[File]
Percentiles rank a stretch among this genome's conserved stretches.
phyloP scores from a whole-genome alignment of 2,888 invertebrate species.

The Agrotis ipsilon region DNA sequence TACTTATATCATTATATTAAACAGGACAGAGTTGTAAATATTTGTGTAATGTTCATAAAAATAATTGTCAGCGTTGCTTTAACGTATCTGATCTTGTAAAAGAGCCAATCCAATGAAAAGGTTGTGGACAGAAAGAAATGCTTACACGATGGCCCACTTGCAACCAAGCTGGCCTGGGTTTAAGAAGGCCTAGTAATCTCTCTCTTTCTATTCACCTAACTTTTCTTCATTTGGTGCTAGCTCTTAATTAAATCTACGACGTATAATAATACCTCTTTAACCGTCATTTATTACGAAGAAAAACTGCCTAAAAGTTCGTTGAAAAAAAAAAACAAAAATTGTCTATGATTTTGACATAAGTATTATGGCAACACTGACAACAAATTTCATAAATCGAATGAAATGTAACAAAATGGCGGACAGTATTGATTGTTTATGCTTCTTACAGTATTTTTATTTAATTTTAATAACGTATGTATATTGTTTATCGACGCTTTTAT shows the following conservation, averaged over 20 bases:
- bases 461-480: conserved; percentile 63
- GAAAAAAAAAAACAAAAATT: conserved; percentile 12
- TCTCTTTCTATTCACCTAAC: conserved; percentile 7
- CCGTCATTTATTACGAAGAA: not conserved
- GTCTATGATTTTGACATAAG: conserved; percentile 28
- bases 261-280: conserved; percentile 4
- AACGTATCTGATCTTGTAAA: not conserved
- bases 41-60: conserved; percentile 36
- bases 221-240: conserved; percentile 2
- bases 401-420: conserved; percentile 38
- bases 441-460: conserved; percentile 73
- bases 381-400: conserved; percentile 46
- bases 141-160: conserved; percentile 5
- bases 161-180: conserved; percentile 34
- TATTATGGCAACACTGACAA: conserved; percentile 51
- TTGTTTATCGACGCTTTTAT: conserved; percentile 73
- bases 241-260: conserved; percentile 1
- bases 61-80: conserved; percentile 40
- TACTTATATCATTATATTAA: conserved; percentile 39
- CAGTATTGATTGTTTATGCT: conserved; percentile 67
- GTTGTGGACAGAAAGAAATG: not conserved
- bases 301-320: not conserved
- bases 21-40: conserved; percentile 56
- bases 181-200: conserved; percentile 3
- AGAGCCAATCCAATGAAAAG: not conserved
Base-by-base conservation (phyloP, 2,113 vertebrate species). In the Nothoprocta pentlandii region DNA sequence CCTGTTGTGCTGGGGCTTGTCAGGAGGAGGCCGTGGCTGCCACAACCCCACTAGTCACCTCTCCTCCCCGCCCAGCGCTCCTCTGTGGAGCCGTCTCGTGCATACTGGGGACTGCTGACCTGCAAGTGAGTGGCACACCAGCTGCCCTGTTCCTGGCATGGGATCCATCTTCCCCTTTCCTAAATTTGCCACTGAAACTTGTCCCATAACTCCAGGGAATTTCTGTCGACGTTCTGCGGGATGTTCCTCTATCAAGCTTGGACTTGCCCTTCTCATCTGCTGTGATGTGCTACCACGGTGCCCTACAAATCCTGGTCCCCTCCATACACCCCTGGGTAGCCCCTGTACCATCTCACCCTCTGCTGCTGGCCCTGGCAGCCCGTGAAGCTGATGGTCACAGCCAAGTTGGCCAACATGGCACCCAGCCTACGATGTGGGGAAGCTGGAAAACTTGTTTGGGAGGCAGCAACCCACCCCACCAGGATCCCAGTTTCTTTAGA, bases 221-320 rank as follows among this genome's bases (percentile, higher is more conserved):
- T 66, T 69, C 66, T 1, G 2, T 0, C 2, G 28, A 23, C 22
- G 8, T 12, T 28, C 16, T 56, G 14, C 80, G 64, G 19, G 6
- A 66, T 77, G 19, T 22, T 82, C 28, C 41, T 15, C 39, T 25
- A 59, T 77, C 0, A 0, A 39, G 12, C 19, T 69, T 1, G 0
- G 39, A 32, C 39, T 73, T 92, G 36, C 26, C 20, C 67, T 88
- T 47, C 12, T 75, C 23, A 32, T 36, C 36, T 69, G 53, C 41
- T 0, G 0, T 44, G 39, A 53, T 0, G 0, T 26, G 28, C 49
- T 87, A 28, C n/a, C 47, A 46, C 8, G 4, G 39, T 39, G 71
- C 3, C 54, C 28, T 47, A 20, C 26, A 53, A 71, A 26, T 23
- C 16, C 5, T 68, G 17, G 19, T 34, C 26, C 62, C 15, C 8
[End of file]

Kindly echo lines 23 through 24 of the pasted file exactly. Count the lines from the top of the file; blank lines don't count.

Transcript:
- CAGTATTGATTGTTTATGCT: conserved; percentile 67
- GTTGTGGACAGAAAGAAATG: not conserved